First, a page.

I had some problem transferring the fillets onto the plates intact this time (although the image may suggest it was more serious than it actually was), but the sauce and the garnish disguised a multitude of irregularities, and the tastiness of the flounder made me forget there had been any difficulty.
I had four purchased flounder fillets at the Greenmarket, and I prepared them along the lines of a David Tanis recipe I had cut out of the New York Times in 2012. I hadn’t used it in some time, but the wild spring garlic I had in the refrigerator suggested a revisit.
Two excellent ‘spring vegetables’ shared the bill Monday night.
- four 4-ounce flounder fillets from P.E. & D.D. Seafood, seasoned with salt and pepper on both sides, coated lightly with flour (I used North Country Farms Stone Ground Whole Wheat Flour), submerged in a shallow bowl containing a whipped mixture of 1/3 cup of milk, one large egg from Millport Dairy, and a pinch of salt, placed inside a large enameled cast iron pan once a generous amount of olive oil began to look wavy, fried until golden, about two minutes for each side, removed, transferred onto two warm plates; the heat below the pan now lower, 3 tablespoons of butter were added and melted, followed by about a quarter cup of mild wild spring garlic from Lani’s Farm, chopped quite small, salt, and freshly-ground Tellicherry pepper, these elements allowed to cook together without browning, for about one minute, then more than one tablespoon of sweet local lemon juice from Fantastic Gardens of Long Island were added and the sauce stirred before it was spooned over the fillets, which were garnished with micro red amaranth from Windfall Farms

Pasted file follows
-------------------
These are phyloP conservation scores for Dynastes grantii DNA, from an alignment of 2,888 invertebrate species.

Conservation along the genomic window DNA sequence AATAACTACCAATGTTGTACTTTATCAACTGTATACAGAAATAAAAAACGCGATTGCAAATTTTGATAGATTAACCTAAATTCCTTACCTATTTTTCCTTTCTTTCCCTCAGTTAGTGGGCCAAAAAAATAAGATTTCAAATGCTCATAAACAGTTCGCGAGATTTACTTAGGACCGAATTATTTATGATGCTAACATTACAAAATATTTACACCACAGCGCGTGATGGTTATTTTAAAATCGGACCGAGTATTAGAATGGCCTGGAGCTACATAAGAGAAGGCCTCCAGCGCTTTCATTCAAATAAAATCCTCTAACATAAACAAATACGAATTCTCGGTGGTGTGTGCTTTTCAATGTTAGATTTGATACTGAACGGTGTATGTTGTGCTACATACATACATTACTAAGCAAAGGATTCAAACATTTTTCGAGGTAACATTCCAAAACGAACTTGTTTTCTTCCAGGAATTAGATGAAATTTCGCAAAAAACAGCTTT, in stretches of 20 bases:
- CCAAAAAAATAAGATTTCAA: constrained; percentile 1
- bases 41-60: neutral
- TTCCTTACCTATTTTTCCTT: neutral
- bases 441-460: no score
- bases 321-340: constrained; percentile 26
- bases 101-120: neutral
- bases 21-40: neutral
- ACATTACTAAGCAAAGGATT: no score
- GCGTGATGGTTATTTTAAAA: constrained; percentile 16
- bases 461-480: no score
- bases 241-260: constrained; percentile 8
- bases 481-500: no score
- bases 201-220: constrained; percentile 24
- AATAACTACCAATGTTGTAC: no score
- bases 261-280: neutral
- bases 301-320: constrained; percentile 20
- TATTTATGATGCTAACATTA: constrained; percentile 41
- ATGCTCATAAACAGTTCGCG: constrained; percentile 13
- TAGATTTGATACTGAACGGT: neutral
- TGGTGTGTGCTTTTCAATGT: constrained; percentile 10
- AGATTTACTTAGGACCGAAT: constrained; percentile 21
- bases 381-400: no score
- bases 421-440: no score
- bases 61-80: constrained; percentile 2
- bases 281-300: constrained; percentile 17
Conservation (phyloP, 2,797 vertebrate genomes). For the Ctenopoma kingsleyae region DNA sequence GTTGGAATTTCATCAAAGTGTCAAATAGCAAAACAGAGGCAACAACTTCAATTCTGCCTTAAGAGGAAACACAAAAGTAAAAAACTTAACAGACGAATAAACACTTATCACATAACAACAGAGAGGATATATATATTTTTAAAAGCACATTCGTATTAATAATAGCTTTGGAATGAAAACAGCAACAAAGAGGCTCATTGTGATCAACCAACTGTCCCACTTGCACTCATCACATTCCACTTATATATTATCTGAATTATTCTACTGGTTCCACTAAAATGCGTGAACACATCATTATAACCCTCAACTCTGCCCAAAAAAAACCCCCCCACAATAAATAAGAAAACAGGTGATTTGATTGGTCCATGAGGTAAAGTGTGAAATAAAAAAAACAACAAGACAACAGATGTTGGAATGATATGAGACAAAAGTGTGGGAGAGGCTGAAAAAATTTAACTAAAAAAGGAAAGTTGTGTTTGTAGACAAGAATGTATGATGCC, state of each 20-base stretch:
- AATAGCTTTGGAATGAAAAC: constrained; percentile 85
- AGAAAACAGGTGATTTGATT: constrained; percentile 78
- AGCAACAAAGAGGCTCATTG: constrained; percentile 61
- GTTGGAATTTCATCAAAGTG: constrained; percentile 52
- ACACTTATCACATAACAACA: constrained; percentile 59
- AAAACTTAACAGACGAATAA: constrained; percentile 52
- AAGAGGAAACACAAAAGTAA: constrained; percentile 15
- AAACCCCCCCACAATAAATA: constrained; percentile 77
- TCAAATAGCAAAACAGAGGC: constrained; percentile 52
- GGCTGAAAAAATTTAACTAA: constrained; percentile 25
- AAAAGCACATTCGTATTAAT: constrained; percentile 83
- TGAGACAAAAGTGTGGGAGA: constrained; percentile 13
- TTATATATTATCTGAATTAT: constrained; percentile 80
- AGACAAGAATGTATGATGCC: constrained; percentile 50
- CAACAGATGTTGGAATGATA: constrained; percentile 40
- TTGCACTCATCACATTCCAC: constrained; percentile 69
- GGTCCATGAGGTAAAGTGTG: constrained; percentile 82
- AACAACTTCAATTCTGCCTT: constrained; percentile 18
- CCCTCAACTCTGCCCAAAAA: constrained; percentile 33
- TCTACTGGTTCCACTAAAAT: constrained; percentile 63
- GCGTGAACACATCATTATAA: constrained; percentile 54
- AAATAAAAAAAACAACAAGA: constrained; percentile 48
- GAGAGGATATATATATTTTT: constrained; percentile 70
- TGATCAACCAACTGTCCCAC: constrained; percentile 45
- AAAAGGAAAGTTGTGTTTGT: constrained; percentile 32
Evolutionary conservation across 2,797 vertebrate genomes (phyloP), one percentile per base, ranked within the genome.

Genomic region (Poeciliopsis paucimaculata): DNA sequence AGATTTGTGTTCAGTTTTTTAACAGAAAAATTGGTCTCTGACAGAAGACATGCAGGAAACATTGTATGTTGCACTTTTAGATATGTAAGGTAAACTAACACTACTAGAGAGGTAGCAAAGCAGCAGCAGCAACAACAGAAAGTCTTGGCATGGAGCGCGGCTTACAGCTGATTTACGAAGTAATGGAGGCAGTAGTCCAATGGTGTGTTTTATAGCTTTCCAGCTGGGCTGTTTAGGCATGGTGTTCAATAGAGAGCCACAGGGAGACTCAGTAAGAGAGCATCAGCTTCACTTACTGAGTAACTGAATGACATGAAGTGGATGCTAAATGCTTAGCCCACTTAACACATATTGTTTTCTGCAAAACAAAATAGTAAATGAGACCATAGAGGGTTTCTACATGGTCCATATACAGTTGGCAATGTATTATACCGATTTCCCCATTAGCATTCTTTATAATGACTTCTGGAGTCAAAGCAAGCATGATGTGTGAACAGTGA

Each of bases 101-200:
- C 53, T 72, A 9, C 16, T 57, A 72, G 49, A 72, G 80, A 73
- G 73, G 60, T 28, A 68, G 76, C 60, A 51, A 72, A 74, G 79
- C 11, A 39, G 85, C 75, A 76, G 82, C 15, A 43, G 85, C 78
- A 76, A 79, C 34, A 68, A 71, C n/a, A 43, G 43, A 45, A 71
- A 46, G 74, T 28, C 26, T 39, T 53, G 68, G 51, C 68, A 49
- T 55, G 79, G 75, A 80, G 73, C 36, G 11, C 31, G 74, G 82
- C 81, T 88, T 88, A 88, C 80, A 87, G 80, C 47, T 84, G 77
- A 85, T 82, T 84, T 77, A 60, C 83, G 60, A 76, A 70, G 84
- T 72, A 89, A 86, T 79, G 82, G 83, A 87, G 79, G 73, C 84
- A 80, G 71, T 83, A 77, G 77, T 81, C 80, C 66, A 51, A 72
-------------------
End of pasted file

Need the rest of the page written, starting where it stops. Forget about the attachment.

- six small Yukon Gold potatoes from Norwich Meadows Farm, boiled in generously-salted water, drained, dried in the pan, cut in half, rolled in olive oil, seasoned with sea salt and freshly-chopped pepper, and scattered with chopped lovage from Two Guys from Woodbridge
- a mix of young overwintered kale and collards from Norwich Meadows Farm, some having to be torn in half (and the stems were tender enough to include in the cooking), washed several times and drained, transferred to a smaller bowl very quickly, in order to retain as much of the water clinging to them as possible, wilted inside a heavy oval enameled cast iron pot in which 2 halved garlic cloves from John D. Madura Farm had first been allowed to sweat in a bit of olive oil, a little crushed dried Sicilian pepperoncino from Buon Italia along with them, the greens finished with a little salt, freshly-ground pepper, a bit of sweet local lemon juice from Fantastic Gardens of Long Island, and a drizzle of olive oil
- the wine was a New Zealand (South Island) white, Frenzy Sauvignon Blanc 2016, from Phillippe Wines
- the music was the 1770 version of Lully’s 1682 opera, ‘Persée’ (3 composers, Antoine Dauvergne, François Rebel and Bernard de Bury, were commissioned to revise the popular, almost 100-year-old work and adapt it to new circumstances, the wedding of Louis XVI and Marie Antoinette), performed here in a brand-new recording, Hervé Niquet conducting Le Concert Spirituel